In Cold Blood:
The Perfect Combination of Fact and the Art of Fiction
The earliest print of Truman Capote’s novel In Cold Blood was in 1966. When first published, Capote distinguished the book’s genre as “the first non-fiction novel”. Truman’s remarkable capability to combine fact with the art of fiction is what consistently remains astonishing about the book, even in a world full of narrative literature. The way Capote went about writing this novel is unlike how any other non-fiction author has done before. He describes the setting with such vivid imagery, and the characters with detail down to a heartbeat. To put it simply, when Truman Capote first composed this novel, he may have single handedly changed the definition on non-fiction.
The book begins with a description of the small town of Holcomb, Kansas, illustrating its utter attraction and loneliness. Herb Clutter is the first character to be introduced into the story line, emphasizing the fact that he isn’t like any other ordinary victim. He was a very valuable man of his town; well educated, well paid, and a proud father. His wife’s name was Bonnie Clutter, and his two children named Kenyon and Nancy. After introducing the victims, Capote goes on to unveil the killers, which so happen to be about as conflicting to Clutter’s character as you could imagine. As the book comes to an ending, Capote shifts the focus between the killers and the Clutters while the climax rises up towards the cold November night of 1959.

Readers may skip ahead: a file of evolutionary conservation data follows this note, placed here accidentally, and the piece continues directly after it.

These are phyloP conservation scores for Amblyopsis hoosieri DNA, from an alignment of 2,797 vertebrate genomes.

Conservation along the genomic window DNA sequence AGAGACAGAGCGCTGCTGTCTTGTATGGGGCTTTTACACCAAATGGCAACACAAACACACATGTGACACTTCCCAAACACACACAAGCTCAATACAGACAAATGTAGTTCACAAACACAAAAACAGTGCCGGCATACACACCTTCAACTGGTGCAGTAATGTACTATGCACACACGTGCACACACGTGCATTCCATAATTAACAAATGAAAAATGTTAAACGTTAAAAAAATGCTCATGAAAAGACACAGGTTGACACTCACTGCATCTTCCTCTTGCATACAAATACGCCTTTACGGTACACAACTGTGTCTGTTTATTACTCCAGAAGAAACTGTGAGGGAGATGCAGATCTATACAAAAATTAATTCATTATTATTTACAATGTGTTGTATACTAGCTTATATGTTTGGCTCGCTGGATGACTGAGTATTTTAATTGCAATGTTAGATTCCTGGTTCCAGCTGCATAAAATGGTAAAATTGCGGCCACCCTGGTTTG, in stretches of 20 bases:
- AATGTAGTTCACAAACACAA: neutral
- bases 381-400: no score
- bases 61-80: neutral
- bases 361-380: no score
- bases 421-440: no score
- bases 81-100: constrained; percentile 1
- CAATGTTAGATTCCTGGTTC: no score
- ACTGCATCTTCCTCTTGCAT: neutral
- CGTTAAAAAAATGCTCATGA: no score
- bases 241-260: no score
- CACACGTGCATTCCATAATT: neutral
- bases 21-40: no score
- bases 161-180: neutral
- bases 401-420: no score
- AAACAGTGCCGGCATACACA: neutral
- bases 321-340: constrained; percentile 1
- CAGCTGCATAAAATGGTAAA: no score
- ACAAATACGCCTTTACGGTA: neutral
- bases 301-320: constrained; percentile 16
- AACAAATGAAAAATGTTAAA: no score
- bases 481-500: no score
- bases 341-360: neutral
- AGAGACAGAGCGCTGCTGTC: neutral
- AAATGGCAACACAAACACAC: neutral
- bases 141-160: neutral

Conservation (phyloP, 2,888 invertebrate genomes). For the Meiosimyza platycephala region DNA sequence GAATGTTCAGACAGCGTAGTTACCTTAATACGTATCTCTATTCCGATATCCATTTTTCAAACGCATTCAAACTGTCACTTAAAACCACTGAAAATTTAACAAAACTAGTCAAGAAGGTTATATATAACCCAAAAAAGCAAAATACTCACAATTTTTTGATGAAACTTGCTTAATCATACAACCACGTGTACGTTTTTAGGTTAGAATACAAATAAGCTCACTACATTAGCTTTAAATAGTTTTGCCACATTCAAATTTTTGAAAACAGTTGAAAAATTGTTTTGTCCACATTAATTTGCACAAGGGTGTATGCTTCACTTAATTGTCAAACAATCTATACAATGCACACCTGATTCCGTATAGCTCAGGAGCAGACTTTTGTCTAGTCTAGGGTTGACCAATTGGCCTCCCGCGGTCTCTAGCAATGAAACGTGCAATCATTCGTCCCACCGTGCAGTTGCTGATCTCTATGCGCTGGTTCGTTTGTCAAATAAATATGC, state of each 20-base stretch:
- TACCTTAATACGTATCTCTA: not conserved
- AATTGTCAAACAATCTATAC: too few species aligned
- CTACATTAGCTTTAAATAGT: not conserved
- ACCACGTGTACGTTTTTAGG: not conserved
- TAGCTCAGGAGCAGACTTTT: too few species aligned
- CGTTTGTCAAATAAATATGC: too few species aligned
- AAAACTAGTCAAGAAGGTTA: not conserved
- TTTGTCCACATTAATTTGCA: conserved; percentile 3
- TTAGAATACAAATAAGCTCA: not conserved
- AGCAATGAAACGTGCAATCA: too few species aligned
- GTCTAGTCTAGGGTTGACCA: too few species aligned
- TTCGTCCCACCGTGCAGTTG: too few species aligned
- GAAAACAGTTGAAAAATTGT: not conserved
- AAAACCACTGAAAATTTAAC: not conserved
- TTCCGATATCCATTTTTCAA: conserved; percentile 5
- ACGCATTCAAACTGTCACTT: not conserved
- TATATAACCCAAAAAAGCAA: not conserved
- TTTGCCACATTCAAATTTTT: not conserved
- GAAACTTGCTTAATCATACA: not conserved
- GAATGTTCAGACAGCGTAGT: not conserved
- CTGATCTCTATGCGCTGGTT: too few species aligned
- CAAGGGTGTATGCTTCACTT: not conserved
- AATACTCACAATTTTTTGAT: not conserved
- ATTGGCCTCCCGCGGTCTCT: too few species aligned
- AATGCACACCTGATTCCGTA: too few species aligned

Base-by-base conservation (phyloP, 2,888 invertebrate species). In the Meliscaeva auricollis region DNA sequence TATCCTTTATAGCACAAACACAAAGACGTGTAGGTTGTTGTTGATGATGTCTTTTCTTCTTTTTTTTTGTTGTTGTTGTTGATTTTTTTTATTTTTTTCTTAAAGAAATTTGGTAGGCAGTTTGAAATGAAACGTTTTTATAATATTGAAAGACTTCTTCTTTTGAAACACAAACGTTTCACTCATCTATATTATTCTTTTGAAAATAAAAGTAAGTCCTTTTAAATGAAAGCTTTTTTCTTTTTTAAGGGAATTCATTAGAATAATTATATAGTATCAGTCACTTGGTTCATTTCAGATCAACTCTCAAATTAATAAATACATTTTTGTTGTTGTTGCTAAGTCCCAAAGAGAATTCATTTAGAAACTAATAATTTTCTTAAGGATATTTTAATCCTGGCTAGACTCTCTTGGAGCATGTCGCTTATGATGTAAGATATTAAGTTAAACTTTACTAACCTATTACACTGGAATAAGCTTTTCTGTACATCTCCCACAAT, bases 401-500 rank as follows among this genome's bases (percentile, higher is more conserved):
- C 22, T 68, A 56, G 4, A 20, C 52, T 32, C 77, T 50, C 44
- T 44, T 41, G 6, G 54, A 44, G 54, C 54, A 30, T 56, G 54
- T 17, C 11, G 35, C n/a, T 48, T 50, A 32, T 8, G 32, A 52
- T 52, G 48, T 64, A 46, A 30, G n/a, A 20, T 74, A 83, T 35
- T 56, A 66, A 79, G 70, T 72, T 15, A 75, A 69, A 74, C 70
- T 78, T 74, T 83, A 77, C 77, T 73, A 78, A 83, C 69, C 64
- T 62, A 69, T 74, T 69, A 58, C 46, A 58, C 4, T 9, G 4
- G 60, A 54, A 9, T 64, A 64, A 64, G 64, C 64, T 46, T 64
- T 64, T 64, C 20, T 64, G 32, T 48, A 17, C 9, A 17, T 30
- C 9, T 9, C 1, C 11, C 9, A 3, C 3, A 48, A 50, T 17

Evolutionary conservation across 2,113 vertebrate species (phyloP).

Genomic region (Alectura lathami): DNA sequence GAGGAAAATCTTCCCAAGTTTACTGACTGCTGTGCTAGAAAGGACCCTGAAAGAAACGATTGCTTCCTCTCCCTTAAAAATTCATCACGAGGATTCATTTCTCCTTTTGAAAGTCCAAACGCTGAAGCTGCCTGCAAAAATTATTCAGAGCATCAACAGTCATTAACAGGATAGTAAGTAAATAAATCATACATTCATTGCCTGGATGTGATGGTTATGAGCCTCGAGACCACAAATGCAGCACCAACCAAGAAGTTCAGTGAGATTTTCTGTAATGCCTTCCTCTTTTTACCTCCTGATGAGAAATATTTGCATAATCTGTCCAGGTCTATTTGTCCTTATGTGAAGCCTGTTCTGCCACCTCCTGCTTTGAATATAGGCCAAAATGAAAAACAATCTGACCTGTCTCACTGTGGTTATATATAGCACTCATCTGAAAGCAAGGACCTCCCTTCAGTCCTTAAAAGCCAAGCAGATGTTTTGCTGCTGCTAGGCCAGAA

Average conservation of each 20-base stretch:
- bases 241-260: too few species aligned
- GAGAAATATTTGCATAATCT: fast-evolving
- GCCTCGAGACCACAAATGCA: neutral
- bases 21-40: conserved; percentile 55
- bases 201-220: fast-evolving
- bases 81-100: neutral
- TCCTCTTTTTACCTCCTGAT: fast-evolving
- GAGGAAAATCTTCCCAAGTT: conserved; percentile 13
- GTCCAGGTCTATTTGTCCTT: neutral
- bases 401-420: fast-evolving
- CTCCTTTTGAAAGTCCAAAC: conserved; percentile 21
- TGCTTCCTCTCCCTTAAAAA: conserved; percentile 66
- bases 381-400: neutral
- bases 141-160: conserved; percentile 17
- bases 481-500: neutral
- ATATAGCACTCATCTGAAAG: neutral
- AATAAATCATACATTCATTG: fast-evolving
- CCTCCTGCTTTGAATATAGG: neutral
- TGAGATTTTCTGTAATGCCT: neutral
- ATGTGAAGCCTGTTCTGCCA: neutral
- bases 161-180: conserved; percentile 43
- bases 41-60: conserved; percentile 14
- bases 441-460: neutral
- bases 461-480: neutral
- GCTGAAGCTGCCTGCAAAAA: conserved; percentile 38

Readers anticipate the outcome of the novel from the start, yet Capote still manages to build suspense. More surprisingly, he creates sympathy for the murders while letting readers in on all the gruesome details of the crime. There is also one aspect of this novel that makes it even more outstanding than the others, and that is its impassiveness. Capote makes a huge effort to show no remorse towards the excruciating description of the murder scene. His vivid imagery takes the reader...
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